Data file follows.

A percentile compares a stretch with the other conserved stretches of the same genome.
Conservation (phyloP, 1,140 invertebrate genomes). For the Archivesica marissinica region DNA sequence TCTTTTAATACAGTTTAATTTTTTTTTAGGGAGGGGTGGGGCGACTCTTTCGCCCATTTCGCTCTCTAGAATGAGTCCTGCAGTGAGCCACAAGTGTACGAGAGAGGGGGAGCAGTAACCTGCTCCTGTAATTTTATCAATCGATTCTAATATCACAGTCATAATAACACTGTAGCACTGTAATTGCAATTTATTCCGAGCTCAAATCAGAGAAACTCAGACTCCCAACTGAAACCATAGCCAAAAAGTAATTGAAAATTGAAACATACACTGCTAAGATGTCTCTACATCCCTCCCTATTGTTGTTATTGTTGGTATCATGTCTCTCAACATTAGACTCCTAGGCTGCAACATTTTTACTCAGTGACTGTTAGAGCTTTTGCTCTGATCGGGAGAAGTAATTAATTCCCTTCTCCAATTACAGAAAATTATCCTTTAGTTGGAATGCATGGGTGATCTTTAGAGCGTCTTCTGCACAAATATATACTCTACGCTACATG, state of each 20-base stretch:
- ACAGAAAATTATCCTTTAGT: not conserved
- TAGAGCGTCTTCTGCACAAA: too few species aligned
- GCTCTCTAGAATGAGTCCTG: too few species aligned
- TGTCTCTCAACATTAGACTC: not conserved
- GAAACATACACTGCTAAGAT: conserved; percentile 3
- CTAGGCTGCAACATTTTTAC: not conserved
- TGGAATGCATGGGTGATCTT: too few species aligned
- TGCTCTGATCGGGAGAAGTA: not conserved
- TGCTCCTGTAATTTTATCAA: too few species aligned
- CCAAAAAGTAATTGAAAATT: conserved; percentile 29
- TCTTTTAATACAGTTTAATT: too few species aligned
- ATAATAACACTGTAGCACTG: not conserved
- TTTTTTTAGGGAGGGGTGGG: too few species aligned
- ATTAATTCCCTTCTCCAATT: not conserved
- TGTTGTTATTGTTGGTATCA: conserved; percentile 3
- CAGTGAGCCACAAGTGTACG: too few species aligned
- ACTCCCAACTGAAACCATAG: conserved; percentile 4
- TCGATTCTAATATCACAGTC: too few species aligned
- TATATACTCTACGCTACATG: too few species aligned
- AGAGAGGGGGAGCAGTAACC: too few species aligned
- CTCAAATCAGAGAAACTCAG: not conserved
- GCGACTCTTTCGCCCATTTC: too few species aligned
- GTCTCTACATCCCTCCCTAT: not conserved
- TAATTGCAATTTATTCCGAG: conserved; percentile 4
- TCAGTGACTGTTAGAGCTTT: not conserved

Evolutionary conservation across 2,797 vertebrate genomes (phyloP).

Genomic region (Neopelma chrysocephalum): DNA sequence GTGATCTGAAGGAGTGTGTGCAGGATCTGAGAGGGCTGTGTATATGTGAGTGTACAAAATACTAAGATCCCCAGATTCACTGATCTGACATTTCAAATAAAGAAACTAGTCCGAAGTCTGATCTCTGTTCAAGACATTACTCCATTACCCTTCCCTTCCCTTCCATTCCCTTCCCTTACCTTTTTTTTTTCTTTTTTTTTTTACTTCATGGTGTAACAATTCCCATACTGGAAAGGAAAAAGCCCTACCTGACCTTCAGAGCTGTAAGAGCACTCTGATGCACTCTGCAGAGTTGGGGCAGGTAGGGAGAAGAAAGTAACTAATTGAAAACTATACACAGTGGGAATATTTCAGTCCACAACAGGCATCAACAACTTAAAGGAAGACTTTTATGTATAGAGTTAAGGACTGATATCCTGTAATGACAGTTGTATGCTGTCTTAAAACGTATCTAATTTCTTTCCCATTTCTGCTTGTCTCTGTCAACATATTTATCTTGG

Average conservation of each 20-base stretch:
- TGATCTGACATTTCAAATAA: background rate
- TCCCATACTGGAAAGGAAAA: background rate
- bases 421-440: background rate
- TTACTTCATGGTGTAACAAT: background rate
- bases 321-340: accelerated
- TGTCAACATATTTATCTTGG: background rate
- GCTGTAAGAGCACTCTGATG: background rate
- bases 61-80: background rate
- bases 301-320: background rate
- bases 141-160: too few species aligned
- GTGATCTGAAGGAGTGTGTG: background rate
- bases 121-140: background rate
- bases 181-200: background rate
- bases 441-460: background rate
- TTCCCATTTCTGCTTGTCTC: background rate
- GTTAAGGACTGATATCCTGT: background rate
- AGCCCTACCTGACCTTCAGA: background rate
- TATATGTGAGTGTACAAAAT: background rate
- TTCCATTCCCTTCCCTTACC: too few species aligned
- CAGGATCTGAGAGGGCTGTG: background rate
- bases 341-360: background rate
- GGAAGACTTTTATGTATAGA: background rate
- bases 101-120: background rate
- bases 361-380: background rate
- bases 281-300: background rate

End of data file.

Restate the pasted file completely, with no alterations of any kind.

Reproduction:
A percentile compares a stretch with the other conserved stretches of the same genome.
Conservation (phyloP, 1,140 invertebrate genomes). For the Archivesica marissinica region DNA sequence TCTTTTAATACAGTTTAATTTTTTTTTAGGGAGGGGTGGGGCGACTCTTTCGCCCATTTCGCTCTCTAGAATGAGTCCTGCAGTGAGCCACAAGTGTACGAGAGAGGGGGAGCAGTAACCTGCTCCTGTAATTTTATCAATCGATTCTAATATCACAGTCATAATAACACTGTAGCACTGTAATTGCAATTTATTCCGAGCTCAAATCAGAGAAACTCAGACTCCCAACTGAAACCATAGCCAAAAAGTAATTGAAAATTGAAACATACACTGCTAAGATGTCTCTACATCCCTCCCTATTGTTGTTATTGTTGGTATCATGTCTCTCAACATTAGACTCCTAGGCTGCAACATTTTTACTCAGTGACTGTTAGAGCTTTTGCTCTGATCGGGAGAAGTAATTAATTCCCTTCTCCAATTACAGAAAATTATCCTTTAGTTGGAATGCATGGGTGATCTTTAGAGCGTCTTCTGCACAAATATATACTCTACGCTACATG, state of each 20-base stretch:
- ACAGAAAATTATCCTTTAGT: not conserved
- TAGAGCGTCTTCTGCACAAA: too few species aligned
- GCTCTCTAGAATGAGTCCTG: too few species aligned
- TGTCTCTCAACATTAGACTC: not conserved
- GAAACATACACTGCTAAGAT: conserved; percentile 3
- CTAGGCTGCAACATTTTTAC: not conserved
- TGGAATGCATGGGTGATCTT: too few species aligned
- TGCTCTGATCGGGAGAAGTA: not conserved
- TGCTCCTGTAATTTTATCAA: too few species aligned
- CCAAAAAGTAATTGAAAATT: conserved; percentile 29
- TCTTTTAATACAGTTTAATT: too few species aligned
- ATAATAACACTGTAGCACTG: not conserved
- TTTTTTTAGGGAGGGGTGGG: too few species aligned
- ATTAATTCCCTTCTCCAATT: not conserved
- TGTTGTTATTGTTGGTATCA: conserved; percentile 3
- CAGTGAGCCACAAGTGTACG: too few species aligned
- ACTCCCAACTGAAACCATAG: conserved; percentile 4
- TCGATTCTAATATCACAGTC: too few species aligned
- TATATACTCTACGCTACATG: too few species aligned
- AGAGAGGGGGAGCAGTAACC: too few species aligned
- CTCAAATCAGAGAAACTCAG: not conserved
- GCGACTCTTTCGCCCATTTC: too few species aligned
- GTCTCTACATCCCTCCCTAT: not conserved
- TAATTGCAATTTATTCCGAG: conserved; percentile 4
- TCAGTGACTGTTAGAGCTTT: not conserved

Evolutionary conservation across 2,797 vertebrate genomes (phyloP).

Genomic region (Neopelma chrysocephalum): DNA sequence GTGATCTGAAGGAGTGTGTGCAGGATCTGAGAGGGCTGTGTATATGTGAGTGTACAAAATACTAAGATCCCCAGATTCACTGATCTGACATTTCAAATAAAGAAACTAGTCCGAAGTCTGATCTCTGTTCAAGACATTACTCCATTACCCTTCCCTTCCCTTCCATTCCCTTCCCTTACCTTTTTTTTTTCTTTTTTTTTTTACTTCATGGTGTAACAATTCCCATACTGGAAAGGAAAAAGCCCTACCTGACCTTCAGAGCTGTAAGAGCACTCTGATGCACTCTGCAGAGTTGGGGCAGGTAGGGAGAAGAAAGTAACTAATTGAAAACTATACACAGTGGGAATATTTCAGTCCACAACAGGCATCAACAACTTAAAGGAAGACTTTTATGTATAGAGTTAAGGACTGATATCCTGTAATGACAGTTGTATGCTGTCTTAAAACGTATCTAATTTCTTTCCCATTTCTGCTTGTCTCTGTCAACATATTTATCTTGG

Average conservation of each 20-base stretch:
- TGATCTGACATTTCAAATAA: background rate
- TCCCATACTGGAAAGGAAAA: background rate
- bases 421-440: background rate
- TTACTTCATGGTGTAACAAT: background rate
- bases 321-340: accelerated
- TGTCAACATATTTATCTTGG: background rate
- GCTGTAAGAGCACTCTGATG: background rate
- bases 61-80: background rate
- bases 301-320: background rate
- bases 141-160: too few species aligned
- GTGATCTGAAGGAGTGTGTG: background rate
- bases 121-140: background rate
- bases 181-200: background rate
- bases 441-460: background rate
- TTCCCATTTCTGCTTGTCTC: background rate
- GTTAAGGACTGATATCCTGT: background rate
- AGCCCTACCTGACCTTCAGA: background rate
- TATATGTGAGTGTACAAAAT: background rate
- TTCCATTCCCTTCCCTTACC: too few species aligned
- CAGGATCTGAGAGGGCTGTG: background rate
- bases 341-360: background rate
- GGAAGACTTTTATGTATAGA: background rate
- bases 101-120: background rate
- bases 361-380: background rate
- bases 281-300: background rate